Is investment a good measure of economic performance?

The author is President and CEO of Montréal International, an organization whose mission is to attract talent, foreign businesses, and international organizations to Greater Montréal.

If you’ve read the two recent articles in Macleans and La Presse titled “Why Québec is closed for business” and “Investissements des entreprises : Québec, le cancre,” you may have noticed that they both use non-residential business investment data to show how poorly the economies of Québec and Ontario fare against those of other Canadian provinces.

Such numbers are often cited by decision-makers and the media, but are they a good measure of economic performance? That’s what we should be asking ourselves and here’s what I think about it.

To begin with, business investment data covers only business capital expenditure, i.e., what businesses spend on buildings, machinery, and equipment. Even though such investments help increase business productivity, they do not reflect the strength of tech industries and other growth sectors, which are central to the economic development strategy of Greater Montréal and many other major cities around the world. Montréal’s video game industry, for instance, has seen dramatic growth in the past few years despite relatively low capital investments.

We should also bear in mind that, in knowledge-based economies, businesses often spend less on machinery and equipment, but invest more in the salaries of their skilled workers and in so-called intangible assets like R&D, technology transfer, training and professional development, and marketing and brand building. Such investments create considerable value, but are not reflected in currently available data.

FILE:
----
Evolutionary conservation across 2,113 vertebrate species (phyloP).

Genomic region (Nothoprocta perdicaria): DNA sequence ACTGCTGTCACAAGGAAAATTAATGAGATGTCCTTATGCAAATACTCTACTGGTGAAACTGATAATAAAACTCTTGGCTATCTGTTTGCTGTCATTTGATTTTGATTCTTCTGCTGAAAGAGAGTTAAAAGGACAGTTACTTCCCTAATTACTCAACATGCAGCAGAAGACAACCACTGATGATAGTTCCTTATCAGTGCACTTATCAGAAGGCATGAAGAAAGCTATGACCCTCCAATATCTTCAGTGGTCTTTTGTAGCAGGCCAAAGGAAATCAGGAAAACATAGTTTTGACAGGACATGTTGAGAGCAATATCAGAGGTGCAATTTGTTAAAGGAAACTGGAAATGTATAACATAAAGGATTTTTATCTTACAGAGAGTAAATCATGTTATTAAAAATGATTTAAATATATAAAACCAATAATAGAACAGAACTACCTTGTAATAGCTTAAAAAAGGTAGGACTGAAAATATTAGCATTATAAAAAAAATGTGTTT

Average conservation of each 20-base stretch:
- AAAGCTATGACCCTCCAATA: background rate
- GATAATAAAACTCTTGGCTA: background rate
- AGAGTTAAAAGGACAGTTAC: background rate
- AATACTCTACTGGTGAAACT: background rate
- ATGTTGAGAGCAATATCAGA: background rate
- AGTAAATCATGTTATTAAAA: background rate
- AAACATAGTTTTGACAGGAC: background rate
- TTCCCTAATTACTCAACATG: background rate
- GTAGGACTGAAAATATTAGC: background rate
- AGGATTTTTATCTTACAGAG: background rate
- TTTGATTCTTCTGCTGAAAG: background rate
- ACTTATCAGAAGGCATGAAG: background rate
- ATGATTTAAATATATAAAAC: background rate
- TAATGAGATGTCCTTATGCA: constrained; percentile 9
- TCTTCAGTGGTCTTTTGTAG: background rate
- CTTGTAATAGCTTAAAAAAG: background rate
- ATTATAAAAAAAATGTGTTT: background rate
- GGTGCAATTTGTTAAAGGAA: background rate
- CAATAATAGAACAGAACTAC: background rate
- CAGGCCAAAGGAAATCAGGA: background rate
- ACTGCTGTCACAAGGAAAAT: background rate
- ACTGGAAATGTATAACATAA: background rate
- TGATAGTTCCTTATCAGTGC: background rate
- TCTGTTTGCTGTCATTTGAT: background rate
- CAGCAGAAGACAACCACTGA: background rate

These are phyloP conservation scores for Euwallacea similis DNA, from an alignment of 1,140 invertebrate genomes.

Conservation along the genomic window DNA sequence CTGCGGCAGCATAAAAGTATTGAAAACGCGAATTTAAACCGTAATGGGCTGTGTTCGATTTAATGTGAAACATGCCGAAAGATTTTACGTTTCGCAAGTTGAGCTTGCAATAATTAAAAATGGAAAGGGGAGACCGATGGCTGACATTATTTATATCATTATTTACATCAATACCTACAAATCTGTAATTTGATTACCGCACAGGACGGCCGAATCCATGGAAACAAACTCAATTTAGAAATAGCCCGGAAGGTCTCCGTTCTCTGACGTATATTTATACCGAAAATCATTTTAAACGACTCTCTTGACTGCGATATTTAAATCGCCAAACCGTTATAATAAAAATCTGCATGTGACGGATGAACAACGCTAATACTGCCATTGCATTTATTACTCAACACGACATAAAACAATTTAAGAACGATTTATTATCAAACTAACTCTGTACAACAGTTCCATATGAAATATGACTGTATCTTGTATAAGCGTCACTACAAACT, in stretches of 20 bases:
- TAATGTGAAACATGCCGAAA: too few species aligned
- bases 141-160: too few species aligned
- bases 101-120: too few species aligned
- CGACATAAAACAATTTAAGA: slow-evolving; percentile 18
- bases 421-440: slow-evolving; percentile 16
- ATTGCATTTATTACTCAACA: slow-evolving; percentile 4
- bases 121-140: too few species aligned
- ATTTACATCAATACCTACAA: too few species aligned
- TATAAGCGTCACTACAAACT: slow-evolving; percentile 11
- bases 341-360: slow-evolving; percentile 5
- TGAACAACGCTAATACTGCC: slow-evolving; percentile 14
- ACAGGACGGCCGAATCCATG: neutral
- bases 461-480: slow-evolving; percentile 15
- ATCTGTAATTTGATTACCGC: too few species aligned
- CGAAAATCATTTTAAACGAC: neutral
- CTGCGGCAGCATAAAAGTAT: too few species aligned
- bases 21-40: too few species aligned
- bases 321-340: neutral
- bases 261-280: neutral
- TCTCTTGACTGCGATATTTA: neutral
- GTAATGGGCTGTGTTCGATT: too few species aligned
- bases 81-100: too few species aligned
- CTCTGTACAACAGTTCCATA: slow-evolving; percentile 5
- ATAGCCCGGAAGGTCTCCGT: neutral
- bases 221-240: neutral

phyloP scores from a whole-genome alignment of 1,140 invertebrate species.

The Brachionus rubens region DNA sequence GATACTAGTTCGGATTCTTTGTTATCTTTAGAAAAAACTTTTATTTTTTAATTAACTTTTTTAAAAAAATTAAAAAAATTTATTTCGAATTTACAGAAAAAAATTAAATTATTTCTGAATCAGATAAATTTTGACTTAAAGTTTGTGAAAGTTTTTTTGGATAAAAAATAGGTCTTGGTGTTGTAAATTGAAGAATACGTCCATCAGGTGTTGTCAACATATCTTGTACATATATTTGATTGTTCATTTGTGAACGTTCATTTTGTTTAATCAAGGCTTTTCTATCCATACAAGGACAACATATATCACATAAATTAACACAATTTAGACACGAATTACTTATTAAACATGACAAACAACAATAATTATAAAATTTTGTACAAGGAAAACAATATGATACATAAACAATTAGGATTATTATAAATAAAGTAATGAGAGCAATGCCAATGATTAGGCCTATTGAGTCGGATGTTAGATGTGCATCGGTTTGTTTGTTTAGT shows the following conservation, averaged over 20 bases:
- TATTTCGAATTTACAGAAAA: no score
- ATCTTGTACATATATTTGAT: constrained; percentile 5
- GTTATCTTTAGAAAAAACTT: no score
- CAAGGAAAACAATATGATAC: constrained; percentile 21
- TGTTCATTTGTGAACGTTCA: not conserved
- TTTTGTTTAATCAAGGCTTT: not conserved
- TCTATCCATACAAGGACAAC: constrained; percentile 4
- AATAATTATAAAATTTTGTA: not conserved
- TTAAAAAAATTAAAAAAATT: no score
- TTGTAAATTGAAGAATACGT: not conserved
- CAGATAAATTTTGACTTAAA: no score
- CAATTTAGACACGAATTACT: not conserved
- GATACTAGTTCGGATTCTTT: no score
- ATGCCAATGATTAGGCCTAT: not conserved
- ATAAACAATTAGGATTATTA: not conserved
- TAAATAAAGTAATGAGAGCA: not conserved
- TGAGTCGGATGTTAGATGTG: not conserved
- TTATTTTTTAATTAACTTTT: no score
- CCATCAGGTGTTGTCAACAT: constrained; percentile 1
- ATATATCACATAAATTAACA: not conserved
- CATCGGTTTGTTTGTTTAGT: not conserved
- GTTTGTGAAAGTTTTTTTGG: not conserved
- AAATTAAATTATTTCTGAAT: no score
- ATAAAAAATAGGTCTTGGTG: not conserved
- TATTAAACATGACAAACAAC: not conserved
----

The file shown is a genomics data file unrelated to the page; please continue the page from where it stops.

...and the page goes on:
Additionally, as long as we’re talking economic development, investment is not an end in itself, but a means to generate economic wealth. Just how much wealth an investment generates, however, depends on the economic return of the investment, which varies greatly from one industry to the next. Not all investments are created equal.

According to a recent SECOR-KPMG study commissioned by Montréal International, the GDP impact of a $100-million investment would be $491M in the scientific services industry as opposed to just $60M in the paper industry, meaning that a paper mill would have to invest eight times as much as a scientific services company to generate the same amount of wealth.

And we’ve seen that with some investment projects we’ve helped get off the ground. For example, a food processing company that turned to Montréal International for assistance wanted to invest five times as much in capital assets as a video game company. In the end, however, the amount invested by the video game company generated twice as much wealth because it created more jobs.

To sum up, we believe that Québec’s—and Ontario’s—poor performance in terms of non-residential business investment is just a reflection of the decline in traditional manufacturing in the two provinces over the past few years. It is hardly representative of the vibrant high­tech, creative, and knowledge-driven industries, which have seen tremendous growth in Greater Montréal and have played a major role in driving wealth creation. Investment data should be interpreted with a grain of salt when used to rate a region’s economic performance. Investment alone is an incomplete and—in this case—a misleading indicator, which is why we should also consider others, such as revenues, salaries paid, and GDP impact. The analysis of these high-knowledge industries requires indicators tailored to their reality.

Dominique Anglade

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